Last updated on November 20th, 2017
Albert Einstein, a German-born physicist, is best known for his famous equation, which has been dubbed as ‘the world’s most famous equation’ – “E=mc2.” Albert Einstein was not very satisfied with Newtonian mechanics, as he thought that these theories were not enough to explain classical mechanics and the electromagnetic field. And this inspired him to develop his singular Theory of Relativity.
Here are 50 interesting facts about Albert Einstein’s childhood, brain, theories, notable work and papers, married life and more…
#1. Born: Albert Einstein was born in Ulm, Germany to parents Hermann Einstein and Pauline Einstein, in 1879.
#2. Fat head at birth: Albert had a fat head at the time he was born. This startled his mother and grandmother when they saw him for the first time. However, the fat head slowly receded and turned into a normal size. Interestingly, a head containing the brain that would inspire millions of people in the future was not so perfect at birth.
#3. Speech difficulty during childhood: Einstein did not speak until the age of three. He revealed this fact about the delay of his speech abilities to his biographer. Today there is a term, “Einstein Syndrome,” which was coined by Dr. Thomas Sowell, to describe exceptionally bright people whose speech is delayed.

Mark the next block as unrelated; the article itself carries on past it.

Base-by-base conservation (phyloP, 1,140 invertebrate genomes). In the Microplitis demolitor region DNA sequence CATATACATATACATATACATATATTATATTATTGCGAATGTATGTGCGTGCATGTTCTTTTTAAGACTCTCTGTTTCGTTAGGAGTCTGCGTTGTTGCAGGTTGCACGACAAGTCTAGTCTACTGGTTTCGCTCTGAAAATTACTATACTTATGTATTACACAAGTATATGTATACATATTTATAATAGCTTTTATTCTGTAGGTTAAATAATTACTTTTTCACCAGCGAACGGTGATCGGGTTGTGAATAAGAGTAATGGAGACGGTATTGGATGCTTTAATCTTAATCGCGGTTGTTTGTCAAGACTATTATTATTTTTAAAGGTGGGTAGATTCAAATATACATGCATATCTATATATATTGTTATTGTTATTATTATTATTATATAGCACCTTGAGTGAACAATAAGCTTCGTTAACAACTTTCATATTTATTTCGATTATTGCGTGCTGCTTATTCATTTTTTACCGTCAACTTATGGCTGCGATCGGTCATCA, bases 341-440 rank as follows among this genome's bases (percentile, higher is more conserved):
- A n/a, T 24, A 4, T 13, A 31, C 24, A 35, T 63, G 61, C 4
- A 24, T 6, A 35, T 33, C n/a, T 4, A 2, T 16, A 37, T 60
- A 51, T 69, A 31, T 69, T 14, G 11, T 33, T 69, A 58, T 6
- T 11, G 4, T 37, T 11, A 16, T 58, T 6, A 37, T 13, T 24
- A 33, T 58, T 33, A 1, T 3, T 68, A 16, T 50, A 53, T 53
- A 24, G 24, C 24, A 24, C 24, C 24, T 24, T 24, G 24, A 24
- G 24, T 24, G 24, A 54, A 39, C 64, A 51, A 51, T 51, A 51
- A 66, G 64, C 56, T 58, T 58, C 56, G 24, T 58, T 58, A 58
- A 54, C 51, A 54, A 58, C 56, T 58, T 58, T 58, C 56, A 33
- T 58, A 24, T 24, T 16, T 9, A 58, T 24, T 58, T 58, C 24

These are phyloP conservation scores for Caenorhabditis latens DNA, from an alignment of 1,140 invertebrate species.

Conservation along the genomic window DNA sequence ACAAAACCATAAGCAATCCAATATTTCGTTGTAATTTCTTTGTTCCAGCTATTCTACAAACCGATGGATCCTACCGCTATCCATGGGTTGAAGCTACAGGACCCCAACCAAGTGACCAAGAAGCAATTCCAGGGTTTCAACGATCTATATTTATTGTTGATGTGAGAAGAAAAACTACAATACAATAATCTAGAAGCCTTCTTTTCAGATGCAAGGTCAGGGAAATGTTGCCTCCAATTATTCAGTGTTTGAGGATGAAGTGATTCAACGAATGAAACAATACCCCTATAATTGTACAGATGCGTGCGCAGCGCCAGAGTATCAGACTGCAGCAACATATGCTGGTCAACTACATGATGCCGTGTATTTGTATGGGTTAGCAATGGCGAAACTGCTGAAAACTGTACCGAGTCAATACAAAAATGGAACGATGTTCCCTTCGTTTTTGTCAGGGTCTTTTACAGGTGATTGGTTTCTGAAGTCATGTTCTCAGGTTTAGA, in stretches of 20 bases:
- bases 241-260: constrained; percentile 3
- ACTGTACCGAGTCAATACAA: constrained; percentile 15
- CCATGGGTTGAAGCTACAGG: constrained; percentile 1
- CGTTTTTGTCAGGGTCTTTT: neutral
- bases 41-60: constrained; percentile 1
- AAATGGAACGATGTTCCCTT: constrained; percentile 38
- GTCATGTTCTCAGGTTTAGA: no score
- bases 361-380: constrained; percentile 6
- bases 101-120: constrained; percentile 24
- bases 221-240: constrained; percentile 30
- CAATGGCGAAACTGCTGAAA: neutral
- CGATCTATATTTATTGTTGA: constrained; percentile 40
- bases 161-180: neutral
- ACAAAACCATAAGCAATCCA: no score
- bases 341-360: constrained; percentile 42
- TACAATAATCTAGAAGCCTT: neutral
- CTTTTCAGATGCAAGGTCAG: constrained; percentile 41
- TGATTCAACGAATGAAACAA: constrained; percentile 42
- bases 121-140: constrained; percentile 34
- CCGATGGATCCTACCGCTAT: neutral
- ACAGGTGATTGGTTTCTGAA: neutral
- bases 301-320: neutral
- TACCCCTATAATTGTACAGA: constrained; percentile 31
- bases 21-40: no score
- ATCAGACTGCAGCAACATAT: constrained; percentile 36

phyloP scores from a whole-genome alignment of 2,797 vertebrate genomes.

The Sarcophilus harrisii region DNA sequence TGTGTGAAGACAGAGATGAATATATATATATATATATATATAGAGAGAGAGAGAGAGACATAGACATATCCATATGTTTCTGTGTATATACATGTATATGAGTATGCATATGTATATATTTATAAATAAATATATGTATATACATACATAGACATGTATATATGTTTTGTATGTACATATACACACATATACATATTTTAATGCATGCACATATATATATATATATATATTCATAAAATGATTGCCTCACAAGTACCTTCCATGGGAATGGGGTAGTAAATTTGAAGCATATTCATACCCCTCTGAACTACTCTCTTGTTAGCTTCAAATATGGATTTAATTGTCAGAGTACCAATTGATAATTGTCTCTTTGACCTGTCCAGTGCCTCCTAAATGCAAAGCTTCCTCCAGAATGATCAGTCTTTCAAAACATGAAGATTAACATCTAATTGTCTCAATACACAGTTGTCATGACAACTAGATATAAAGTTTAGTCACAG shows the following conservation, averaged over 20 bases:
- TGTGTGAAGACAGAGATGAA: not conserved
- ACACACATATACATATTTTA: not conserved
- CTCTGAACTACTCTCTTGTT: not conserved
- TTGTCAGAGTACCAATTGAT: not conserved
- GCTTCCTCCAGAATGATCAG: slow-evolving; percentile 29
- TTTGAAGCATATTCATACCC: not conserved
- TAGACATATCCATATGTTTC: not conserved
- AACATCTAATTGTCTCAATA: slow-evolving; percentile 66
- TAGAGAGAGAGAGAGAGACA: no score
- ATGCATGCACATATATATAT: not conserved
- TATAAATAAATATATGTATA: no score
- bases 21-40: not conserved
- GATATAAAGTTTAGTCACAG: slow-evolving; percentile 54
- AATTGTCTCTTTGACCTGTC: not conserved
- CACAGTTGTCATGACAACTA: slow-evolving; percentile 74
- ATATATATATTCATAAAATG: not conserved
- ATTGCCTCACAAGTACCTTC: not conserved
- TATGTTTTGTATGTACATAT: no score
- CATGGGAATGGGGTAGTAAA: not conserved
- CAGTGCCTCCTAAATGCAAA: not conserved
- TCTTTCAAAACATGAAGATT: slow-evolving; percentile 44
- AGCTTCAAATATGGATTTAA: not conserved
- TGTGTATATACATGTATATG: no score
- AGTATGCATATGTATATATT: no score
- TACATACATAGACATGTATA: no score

#4. Early years: he spent his teenage years in Munich. His family operated an electrical equipment business in the city.
#5. The parietal lobe in Einstein’s brain was 15% larger than that of an average brain.
#6. Fascination for Science: the beginning of Einstein’s fascination about science came from a pocket compass, which was shown to him by his father when Einstein was five years old. He wondered what made the needle point in a certain direction and not anywhere else. This was the beginning of his long and illustrious career in science, which made him renowned around the world.
#7. His favorite scientist: Galileo Galilei was Einstein’s favorite scientist.